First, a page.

“Feel the crop,” I read on a chicken blog. Crap. I did my research, but I had no clue what a crop was. Was it the red thing on the head? My peeps seemed to just have fluff there. “Are the wattles turning a deep red?” another experienced chicken owner asked. Waddles or wattles? I should know this. But I didn’t. So I Googled yet again.
I was embarrassed, but you don’t have to be. Here are four common chicken parts explained for our new and prospective chicken owners. They’re not really all that tricky, but hey, you don’t know what you don’t know.
- Comb. That thing on the top of the chicken’s head that sticks up and (typically) turns bright red as they mature. Yes, both chickens and roosters have bright red combs. And they come in a variety of styles: pea combs, rose combs, single combs, walnut combs, etc. You get the picture. The comb helps a chicken stay cool.
- Wattles. Those flapping things that hang down under the beak. Like combs, they help chickens stay cool and they become a deeper red as the chicken matures.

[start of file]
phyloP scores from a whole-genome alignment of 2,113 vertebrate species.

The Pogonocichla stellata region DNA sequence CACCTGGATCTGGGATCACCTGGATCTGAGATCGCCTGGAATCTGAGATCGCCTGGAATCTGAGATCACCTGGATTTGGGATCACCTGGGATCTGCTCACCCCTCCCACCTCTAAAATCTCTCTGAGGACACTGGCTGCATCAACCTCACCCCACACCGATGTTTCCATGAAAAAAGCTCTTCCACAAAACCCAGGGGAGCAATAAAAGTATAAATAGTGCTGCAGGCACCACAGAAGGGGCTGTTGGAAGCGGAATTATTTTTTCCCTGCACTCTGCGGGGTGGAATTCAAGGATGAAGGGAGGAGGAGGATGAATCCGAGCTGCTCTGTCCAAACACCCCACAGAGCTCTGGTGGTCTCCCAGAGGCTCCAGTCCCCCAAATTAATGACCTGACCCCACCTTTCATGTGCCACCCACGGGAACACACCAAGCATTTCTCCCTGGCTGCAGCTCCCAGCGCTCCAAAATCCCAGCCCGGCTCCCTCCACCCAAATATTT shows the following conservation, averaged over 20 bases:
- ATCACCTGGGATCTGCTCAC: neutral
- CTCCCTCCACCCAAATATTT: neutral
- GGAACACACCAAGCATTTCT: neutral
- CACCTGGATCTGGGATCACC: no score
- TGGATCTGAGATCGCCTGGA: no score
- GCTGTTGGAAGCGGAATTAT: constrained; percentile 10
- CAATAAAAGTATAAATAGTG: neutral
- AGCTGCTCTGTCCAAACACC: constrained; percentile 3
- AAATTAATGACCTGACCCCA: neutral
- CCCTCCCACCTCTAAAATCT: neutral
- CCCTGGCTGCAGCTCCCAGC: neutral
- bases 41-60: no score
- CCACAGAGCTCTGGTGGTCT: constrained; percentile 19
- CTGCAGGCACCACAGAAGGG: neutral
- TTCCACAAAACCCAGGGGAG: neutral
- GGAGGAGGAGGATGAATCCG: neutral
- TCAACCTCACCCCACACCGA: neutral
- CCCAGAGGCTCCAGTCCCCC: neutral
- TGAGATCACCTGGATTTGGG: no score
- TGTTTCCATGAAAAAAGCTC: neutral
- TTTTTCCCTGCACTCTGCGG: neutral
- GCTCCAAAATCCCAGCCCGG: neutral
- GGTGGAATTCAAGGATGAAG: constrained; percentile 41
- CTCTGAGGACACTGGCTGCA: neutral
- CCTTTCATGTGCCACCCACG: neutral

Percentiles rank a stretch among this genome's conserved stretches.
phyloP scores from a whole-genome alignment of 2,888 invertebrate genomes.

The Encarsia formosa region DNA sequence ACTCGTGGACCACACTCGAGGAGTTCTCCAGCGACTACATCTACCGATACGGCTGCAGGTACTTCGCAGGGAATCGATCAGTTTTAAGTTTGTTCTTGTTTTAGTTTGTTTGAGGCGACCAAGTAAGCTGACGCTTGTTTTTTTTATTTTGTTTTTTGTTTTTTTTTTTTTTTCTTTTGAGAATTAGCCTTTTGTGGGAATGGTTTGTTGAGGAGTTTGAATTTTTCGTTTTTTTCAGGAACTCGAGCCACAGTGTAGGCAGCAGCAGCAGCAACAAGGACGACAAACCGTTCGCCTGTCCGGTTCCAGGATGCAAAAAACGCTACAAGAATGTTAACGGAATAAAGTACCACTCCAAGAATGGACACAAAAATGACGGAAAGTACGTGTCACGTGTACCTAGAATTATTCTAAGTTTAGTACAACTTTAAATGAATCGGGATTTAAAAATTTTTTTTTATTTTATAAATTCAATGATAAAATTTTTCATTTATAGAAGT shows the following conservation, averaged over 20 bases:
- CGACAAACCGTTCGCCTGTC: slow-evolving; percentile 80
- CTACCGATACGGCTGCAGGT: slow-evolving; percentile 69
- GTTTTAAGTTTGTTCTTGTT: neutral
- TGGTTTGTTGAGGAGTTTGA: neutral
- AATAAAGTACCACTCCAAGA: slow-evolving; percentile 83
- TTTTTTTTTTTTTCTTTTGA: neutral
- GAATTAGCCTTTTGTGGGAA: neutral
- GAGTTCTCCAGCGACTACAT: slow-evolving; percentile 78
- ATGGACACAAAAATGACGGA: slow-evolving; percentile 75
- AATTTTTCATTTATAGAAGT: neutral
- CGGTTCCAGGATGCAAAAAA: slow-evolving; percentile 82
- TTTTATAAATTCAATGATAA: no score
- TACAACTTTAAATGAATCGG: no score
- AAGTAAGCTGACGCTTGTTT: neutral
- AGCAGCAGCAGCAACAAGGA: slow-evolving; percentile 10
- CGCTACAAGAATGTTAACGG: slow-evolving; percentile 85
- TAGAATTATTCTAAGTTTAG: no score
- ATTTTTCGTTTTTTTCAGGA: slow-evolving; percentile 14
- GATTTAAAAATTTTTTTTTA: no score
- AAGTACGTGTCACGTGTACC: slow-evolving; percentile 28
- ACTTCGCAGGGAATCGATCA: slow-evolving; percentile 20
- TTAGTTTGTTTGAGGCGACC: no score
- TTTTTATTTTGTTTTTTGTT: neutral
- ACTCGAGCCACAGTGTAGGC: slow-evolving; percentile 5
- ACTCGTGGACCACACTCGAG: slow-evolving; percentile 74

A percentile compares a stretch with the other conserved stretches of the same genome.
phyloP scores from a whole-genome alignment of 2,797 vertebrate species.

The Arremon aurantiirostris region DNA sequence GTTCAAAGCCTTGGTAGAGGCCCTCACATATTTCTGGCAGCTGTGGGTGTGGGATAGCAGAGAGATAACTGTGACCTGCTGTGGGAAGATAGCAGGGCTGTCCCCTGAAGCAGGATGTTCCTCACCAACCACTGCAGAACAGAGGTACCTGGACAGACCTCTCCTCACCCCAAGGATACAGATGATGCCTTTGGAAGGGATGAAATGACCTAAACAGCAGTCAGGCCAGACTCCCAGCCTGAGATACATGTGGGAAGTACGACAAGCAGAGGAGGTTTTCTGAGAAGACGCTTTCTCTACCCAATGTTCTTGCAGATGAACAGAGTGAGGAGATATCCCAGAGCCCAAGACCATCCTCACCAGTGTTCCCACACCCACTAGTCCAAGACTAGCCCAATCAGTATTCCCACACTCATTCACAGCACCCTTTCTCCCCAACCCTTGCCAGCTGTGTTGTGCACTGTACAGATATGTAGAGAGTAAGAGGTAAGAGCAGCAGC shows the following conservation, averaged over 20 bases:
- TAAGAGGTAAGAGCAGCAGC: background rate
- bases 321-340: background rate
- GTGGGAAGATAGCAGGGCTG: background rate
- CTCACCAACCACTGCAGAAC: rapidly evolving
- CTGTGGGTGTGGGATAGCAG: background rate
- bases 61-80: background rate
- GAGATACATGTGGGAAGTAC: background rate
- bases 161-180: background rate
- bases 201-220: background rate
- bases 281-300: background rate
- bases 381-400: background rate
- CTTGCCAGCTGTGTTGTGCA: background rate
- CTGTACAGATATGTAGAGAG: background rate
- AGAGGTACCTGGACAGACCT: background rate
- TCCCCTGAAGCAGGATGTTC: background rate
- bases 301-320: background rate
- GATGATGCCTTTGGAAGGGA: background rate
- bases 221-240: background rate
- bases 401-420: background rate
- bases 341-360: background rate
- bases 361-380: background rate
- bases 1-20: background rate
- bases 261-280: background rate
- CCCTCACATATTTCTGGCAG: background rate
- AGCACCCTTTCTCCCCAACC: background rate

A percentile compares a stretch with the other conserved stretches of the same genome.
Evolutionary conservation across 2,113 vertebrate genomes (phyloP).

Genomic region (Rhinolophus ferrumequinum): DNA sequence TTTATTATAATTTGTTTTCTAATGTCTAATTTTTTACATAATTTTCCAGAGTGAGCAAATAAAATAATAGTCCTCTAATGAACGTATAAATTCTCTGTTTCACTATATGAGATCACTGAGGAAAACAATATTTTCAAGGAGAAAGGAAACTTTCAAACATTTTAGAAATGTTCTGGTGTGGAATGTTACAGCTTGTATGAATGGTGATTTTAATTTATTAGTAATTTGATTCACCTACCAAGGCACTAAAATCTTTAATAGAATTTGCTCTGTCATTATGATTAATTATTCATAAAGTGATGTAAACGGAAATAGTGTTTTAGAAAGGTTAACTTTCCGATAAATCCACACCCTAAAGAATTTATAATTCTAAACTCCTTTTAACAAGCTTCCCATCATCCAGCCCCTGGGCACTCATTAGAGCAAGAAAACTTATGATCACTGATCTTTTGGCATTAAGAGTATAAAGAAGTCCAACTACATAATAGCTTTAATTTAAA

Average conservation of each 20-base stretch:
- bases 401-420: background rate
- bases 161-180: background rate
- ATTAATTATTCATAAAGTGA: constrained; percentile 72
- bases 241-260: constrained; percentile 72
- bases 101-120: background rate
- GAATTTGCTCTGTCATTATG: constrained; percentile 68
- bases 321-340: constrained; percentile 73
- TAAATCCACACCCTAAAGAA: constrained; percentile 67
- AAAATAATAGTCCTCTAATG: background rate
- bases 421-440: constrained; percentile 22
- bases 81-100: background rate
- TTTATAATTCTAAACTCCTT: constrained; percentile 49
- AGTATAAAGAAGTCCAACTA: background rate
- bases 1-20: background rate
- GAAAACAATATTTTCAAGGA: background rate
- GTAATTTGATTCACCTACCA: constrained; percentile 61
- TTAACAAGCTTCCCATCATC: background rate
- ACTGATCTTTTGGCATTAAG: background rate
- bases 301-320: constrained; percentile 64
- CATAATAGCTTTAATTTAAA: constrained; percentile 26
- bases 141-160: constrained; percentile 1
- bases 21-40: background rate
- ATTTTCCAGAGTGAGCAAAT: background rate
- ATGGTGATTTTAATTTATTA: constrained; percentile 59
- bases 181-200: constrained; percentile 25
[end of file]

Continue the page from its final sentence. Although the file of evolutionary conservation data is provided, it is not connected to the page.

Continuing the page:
- Crop. If you’ve only had mammals for pets, you might not know that many birds and other animals have crops. It’s a part of the chicken’s digestive system, and is used to temporarily store food and water before it moves through the rest of the digestive system. When the crop gets low or empty, a chickens will feel hungry again.
- Vent. Chickens have one hole, and that is the vent, also known as a cloaca in more technical terms. Chickens poop and lay eggs from here, which might be surprising to new chicken owners. While their digestive and reproductive systems are quite separate, chickens are the masters at economizing by using one hole to get both jobs done.
What chicken terms were confusing to you when you first started your flock?